It’s All about Communication
The main idea behind natural horsemanship involves communication between the trainer and the horse. Since horses have a number of ways to communicate their emotions – including the movements of their tails, front legs, and heads – those who practice this training method need to understand exactly what the horse is feeling at all times. Using those emotions (and knowing which ones telegraph the words “back off”) is important. This goes both ways, as the trainer utilizes certain types of body language in order to both instruct and calm the horse.
Use Pressure: Not Fear
Fear is sometimes used in other horse training methods. Not in natural horsemanship. The idea here is to create a bond of trust between the trainer and the horse. Once the horse trusts the person who’s working with it, they’ll be more compliant to commands. On top of this, these commands are taught by using a small amount of pressure, not pain. There’s a big difference between the two, and the horse is much more likely to learn when those same types of pressure, such as a gentle push with the heels while riding the horse, than they are when pain is used.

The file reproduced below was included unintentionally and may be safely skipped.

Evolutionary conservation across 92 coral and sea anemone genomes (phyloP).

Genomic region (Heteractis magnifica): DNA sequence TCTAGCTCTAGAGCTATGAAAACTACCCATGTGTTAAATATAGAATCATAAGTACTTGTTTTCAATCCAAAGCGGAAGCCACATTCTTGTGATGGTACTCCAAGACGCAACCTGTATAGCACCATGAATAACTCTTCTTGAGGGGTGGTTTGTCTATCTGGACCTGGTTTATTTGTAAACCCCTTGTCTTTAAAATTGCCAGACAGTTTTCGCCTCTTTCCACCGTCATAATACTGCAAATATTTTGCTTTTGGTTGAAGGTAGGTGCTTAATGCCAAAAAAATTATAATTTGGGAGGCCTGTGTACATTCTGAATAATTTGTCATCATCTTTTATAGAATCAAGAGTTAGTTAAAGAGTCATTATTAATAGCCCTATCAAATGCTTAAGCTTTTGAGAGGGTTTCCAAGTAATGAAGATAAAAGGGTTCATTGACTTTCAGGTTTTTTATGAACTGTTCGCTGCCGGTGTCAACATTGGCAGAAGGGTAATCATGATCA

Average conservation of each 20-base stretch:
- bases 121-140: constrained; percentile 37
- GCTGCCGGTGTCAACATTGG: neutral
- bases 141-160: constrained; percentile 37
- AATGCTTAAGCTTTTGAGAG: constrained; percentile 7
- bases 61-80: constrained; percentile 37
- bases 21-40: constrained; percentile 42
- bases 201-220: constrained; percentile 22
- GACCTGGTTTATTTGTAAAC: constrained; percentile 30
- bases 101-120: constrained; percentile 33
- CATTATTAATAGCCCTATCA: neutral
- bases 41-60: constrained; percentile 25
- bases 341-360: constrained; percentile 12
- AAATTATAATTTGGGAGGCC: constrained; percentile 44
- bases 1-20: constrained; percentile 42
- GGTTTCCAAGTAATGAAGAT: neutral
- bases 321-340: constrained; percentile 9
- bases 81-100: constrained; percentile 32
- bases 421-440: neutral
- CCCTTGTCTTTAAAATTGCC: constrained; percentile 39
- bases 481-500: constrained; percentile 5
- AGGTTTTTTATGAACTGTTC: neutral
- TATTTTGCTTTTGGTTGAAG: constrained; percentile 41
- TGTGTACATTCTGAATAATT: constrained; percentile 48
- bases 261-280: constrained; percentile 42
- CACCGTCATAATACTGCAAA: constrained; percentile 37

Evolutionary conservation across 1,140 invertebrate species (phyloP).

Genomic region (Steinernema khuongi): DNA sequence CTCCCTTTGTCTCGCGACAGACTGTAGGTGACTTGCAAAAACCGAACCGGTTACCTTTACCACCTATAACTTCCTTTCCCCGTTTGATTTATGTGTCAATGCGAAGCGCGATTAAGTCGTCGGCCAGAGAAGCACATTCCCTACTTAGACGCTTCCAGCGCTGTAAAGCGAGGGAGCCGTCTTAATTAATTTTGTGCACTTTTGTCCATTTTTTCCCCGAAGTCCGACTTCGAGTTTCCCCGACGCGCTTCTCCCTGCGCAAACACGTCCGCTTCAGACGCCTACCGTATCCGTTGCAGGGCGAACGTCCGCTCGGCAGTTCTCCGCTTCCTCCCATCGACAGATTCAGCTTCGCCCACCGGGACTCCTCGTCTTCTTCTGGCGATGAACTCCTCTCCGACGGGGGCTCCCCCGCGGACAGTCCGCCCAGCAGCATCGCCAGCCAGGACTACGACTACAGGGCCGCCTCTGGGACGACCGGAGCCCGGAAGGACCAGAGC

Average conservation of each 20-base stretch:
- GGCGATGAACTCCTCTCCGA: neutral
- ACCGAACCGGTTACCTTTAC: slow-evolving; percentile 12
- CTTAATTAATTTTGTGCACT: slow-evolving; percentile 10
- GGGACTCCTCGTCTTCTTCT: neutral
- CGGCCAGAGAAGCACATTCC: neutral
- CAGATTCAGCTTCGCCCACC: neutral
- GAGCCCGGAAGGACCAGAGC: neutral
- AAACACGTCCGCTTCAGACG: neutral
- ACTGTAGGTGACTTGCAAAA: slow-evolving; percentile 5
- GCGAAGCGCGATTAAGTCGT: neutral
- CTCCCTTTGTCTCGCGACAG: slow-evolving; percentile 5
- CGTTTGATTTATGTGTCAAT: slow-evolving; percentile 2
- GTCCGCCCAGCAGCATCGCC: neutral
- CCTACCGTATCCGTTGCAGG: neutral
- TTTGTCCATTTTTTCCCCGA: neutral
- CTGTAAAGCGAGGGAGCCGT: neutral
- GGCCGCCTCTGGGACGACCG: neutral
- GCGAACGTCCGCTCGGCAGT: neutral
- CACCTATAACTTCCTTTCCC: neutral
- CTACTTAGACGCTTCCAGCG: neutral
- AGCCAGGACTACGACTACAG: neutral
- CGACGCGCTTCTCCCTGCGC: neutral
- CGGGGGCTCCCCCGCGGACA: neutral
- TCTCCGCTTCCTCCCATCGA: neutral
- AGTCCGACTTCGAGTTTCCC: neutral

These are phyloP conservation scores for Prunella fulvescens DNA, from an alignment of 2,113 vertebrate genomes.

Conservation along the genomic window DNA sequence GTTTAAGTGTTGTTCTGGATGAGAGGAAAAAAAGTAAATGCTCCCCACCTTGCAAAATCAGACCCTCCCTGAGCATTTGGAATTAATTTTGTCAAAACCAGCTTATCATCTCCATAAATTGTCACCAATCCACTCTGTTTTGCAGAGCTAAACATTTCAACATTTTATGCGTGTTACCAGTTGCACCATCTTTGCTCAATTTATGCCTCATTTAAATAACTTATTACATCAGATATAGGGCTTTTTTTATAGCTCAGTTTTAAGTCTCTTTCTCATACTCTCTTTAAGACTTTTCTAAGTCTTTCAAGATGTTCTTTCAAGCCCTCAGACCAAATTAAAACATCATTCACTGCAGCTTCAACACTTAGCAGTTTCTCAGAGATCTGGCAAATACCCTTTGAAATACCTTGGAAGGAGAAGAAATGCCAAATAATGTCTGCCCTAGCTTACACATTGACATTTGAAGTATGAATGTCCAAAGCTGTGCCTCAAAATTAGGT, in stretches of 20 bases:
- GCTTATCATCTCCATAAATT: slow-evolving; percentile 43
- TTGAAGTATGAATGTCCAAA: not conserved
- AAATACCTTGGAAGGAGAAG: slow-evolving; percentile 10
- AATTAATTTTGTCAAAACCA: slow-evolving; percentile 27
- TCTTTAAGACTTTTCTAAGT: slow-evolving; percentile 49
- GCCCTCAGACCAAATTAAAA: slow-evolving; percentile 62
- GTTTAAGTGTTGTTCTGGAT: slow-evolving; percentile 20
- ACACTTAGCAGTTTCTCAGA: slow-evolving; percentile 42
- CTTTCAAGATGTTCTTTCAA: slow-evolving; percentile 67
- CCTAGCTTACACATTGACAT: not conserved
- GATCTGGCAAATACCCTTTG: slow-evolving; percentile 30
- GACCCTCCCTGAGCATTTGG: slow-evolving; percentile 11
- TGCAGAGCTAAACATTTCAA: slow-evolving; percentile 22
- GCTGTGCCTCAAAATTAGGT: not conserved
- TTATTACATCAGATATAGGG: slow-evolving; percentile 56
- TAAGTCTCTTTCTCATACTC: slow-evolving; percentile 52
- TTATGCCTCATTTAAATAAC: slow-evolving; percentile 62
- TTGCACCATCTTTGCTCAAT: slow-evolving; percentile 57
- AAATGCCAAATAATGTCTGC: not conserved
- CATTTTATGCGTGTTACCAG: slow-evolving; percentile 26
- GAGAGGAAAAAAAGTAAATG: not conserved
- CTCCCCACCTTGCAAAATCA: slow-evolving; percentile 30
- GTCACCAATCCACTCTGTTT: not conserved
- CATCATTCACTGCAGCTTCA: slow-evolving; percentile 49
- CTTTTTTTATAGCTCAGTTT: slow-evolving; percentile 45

Standard Tools of the Practice
Natural horsemanship utilizes a number of tools. These include a lead rope and a rope halter complete with a thin noseband. While it isn’t unusual to see a trainer using a saddle and bridle, in many cases, they choose to go without the bridle and just use reins made from rope. When bridles are used, they are commonly bitless, as this is more comfortable for the horse. In addition, some leg weights are also used.
Why Natural Horsemanship Is Ideal
Since natural horsemanship utilizes the horse’s true nature and essentially bonds the horse and its trainer together, this is an ideal method of training. The horse learns to trust the trainer as it learns what to do, although this works best if the horse is in the right mindset. When the horse becomes frustrated or wants to be done, the trainer must know that this is the time to back off and try again later. After all, horses – even well-trained ones – are still animals.